Like so many other telco veterans, Stefan believes that the profit margins are in content-based services, and that telcos have a shot at reaping those profits. This was one of the most debated themes of the conference, both in the sessions and in the halls. Some attendees suggested that the service providers needed to focus on their core business of carrying the bits, rather than being distracted by the perceived glamour of content. A massive, high quality, high availability network would become a huge barrier to competitive entry, thereby creating a long term sustainable revenue model similar to that enjoyed by other utilities. Others saw direct participation in content distribution, management and billing as the only means of remaining profitable. This debate will play itself out over the next few years, so place your bets now!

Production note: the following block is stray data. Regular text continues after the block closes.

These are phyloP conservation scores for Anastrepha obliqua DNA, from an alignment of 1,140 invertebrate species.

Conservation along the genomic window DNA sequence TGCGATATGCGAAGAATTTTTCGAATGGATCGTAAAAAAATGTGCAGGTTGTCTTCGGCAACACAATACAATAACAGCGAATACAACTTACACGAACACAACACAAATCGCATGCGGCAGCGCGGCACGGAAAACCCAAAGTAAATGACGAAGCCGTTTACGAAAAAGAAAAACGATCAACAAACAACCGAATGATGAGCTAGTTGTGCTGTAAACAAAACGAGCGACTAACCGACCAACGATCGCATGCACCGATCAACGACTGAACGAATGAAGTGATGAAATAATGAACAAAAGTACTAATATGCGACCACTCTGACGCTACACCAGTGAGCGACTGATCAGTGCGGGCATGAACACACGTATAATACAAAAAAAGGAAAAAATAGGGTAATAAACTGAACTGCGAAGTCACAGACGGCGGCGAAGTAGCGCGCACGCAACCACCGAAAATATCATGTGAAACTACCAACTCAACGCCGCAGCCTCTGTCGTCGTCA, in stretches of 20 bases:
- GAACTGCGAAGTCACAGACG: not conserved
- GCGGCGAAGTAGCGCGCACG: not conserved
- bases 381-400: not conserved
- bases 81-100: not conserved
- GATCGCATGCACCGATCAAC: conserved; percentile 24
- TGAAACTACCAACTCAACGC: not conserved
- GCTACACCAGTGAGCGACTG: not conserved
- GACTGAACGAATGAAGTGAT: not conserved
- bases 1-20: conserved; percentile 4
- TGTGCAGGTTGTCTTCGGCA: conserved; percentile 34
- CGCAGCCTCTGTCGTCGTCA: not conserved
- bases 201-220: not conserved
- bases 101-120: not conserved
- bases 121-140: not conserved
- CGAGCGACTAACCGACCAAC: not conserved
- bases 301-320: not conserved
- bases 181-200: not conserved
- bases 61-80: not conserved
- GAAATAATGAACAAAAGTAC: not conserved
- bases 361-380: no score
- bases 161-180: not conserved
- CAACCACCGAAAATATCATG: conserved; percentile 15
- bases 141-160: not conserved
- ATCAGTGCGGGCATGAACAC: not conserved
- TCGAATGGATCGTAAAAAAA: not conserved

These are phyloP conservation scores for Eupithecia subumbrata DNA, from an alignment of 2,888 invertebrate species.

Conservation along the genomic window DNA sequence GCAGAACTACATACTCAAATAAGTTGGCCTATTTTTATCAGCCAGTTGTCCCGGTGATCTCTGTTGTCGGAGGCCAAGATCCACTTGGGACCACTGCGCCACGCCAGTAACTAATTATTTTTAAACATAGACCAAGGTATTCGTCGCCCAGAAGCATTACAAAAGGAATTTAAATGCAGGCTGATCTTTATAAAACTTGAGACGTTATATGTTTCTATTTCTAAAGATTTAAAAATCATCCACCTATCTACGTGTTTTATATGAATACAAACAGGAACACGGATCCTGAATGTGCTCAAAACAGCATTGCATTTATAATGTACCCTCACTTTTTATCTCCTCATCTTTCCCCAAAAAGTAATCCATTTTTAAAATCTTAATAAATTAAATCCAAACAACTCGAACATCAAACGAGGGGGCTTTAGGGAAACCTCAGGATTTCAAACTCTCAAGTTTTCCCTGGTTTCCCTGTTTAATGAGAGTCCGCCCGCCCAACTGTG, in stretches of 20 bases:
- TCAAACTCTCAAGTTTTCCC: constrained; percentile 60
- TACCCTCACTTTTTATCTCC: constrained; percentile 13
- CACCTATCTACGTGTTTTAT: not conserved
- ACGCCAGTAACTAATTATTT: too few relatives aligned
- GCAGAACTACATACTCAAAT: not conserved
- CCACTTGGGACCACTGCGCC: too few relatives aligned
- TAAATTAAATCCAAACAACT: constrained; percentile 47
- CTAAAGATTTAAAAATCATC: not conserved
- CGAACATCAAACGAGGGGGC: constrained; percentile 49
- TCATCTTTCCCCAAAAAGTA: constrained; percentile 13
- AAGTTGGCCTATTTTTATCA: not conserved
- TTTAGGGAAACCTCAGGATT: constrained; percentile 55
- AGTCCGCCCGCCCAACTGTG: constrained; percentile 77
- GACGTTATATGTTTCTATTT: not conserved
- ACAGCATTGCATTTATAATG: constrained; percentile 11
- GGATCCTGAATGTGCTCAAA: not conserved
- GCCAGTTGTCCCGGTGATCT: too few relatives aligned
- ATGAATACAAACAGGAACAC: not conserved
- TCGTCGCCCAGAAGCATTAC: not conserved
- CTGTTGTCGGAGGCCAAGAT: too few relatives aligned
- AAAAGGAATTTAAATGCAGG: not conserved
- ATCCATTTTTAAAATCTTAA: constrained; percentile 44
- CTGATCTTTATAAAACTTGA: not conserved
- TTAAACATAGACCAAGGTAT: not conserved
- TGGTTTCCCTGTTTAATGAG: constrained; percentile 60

Business-driven transformation

Once the sessions got underway, the sense of change became even more tangible. Service Providers and vendors were beginning to talk seriously about the need to get it right this time. “Right” means tools that can be implemented on time, on budget, and on scope - with that scope set firmly in alignment with business goals, objectives and new processes. “Right” means sustainable improvements in the cost and performance of the service provider.

Finally, no more talk about magic bullets that could transform their operations all by themselves. Finally, a recognition that new Order Management systems don’t shorten installation intervals by themselves; that new billing systems won’t get the invoice out more accurately all by themselves. Reaping the benefits of new tools is being discussed as achievable only through rigorous definition of success, specified in clear business performance terms, and then translating that performance improvement into changes in People, Process, and System.

At last, people seem to get the idea that business transformation needs to be firmly grounded in customer, customer, customer focus.

Embracing Standards